Proper 18 (September 6, 2009)
Common Lectionary Readings:
Is. 35:4-7a; Ps. 146; James 2:1-17; Mark 7:24-37

We are continuing to enjoy the rhythm of Ramadan in Amman, which runs from new moon to new moon. We are nearing full moon, so Ramadan is half way through its cycle. Click on this link to view some incredible pictures of Ramadan around the world.

A crescent moon over the King Hussein Mosque in Amman, near the beginning of Ramadan (Reuters photo by Mohammad Hamed)

This week we said goodbye to friends who are moving to British Columbia, after working on Iraq issues during the past several years from a base in Amman. We also celebrated the birthday of long-term MCC worker Nada Zabaneh. Nada began her work as an administrative assistant in MCC’s Amman office in 1991. She now serves as MCC Jordan program coordinator, overseeing projects with partners throughout the country.

Nada Zabaneh celebrates birthday in MCC Jordan office

The new SALT workers in Jordan, Julie Lytle and Brent Stutzman, are completing their initial month of in-country orientation and language training in Amman. Next weekend they will head to their work placements in Irbid and Salt, respectively. We have been impressed with their positive attitude, sense of humor and willingness to embrace new experiences.

In the region this week, Iran announced its willingness to re-open talks on its nuclear program.

The Common Lectionary readings this week focus on God’s concern for the vulnerable – a concern that leads to God to make dramatic changes in the world.

In the Old Testament reading, Isaiah writes that God will open the eyes of the blind, unstop the ears of the deaf, make the lame to leap like a deer and the tongue of the speechless sing for joy (Is. 35:5-6a). God also transforms burning sand into pools and thirsty ground into springs of water (v.7)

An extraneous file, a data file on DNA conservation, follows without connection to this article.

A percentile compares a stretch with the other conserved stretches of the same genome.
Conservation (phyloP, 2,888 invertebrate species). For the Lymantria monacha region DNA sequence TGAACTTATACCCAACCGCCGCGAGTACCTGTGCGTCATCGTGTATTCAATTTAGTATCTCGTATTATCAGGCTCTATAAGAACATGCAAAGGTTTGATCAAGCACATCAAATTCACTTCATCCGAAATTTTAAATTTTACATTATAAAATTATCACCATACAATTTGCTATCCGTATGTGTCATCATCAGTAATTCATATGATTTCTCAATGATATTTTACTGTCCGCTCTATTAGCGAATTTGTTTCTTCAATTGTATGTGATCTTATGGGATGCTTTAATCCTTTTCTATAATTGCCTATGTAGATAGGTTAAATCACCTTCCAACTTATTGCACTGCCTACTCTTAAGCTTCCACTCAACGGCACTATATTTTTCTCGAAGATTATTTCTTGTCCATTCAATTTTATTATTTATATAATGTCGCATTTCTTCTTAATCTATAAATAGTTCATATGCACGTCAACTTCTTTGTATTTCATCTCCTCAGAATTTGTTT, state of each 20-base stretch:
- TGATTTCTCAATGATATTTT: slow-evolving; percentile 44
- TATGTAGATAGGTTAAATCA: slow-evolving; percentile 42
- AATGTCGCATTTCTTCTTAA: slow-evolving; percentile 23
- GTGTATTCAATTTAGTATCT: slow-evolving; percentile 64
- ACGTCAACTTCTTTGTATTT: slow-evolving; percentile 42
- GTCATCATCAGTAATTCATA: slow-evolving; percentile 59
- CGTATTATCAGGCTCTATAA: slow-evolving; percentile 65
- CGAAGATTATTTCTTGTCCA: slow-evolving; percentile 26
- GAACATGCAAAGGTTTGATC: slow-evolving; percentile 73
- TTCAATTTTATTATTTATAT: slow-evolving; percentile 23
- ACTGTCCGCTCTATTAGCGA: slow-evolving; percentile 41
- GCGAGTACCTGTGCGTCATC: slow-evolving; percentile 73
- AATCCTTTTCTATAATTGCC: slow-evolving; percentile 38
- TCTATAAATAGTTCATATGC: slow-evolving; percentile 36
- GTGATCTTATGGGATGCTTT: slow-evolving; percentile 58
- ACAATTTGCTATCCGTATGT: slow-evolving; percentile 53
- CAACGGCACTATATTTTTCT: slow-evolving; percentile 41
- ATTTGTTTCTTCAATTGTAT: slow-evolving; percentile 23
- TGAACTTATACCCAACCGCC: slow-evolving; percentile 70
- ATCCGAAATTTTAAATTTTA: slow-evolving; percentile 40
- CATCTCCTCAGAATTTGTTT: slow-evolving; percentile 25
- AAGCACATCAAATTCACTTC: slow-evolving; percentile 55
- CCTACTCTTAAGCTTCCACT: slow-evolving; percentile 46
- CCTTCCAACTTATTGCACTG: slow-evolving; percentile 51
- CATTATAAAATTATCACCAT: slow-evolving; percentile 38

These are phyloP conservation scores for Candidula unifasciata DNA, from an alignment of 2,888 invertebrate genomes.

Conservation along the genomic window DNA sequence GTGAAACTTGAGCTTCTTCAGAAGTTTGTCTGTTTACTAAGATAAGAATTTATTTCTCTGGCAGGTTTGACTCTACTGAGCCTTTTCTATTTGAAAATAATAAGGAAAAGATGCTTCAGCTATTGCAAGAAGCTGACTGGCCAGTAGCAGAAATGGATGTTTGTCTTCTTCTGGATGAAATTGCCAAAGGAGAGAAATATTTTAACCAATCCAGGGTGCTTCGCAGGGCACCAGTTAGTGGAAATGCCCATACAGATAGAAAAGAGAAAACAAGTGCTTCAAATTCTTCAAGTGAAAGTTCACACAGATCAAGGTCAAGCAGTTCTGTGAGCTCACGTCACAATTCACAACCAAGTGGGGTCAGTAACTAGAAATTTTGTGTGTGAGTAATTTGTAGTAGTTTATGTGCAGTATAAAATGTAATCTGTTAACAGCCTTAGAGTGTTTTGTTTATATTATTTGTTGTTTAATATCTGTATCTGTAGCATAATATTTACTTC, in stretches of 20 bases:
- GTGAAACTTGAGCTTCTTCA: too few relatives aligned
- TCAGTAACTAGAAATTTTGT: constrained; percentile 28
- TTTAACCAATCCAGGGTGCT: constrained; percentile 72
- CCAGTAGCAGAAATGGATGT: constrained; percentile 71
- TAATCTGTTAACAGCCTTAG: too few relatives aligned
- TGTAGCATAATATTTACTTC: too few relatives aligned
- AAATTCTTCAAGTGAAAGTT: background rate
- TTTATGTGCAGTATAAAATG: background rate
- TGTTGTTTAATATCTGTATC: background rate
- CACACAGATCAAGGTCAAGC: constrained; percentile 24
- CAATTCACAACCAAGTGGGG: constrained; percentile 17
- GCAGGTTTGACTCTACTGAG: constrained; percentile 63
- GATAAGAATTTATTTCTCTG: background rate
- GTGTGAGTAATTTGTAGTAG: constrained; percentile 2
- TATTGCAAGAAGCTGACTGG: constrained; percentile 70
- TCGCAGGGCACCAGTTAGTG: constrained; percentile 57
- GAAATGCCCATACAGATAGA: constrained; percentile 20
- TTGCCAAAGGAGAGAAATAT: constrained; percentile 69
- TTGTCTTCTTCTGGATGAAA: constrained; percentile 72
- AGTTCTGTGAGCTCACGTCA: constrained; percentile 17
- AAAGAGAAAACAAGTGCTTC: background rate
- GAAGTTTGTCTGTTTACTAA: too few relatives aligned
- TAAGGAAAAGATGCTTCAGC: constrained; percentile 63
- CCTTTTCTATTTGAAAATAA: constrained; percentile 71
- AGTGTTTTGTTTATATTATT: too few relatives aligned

Likewise, the psalmist declares that God executes justice for the oppressed (Ps. 146:7a), gives food to the hungry (v.7b), sets the prisoners free (v.7c), opens the eyes of the blind (v.8a), lifts up those who are bowed down (v.8b), watches over the strangers (v.9a) and upholds the orphan and the widow (v.9b).

In the Epistle reading, James says that God has chosen the poor to be rich in faith. Therefore, we should not make distinctions and show favoritism to wealthy and powerful people (James 2:1-7). Instead, if a brother or sister is naked and lacks daily food, those with true faith must supply their needs. “Faith by itself, if it has no works, is dead,” says James (v.17)

In the Gospel reading, Jesus heals those who are outside his own community. He casts an unclean spirit out of the daughter of a Gentile woman in the region of Tyre (modern day Lebanon) and in the area of the Decapolis (modern day Jordan) he heals a deaf man with a speech impediment (Mark 7:24-37).

As we wait for God to transform those broken and seemingly hopeless situations in our world today, we are reminded that God calls us to make changes as well. How are we treating those who are most vulnerable? Does our faith have feet? Does it express itself in action?

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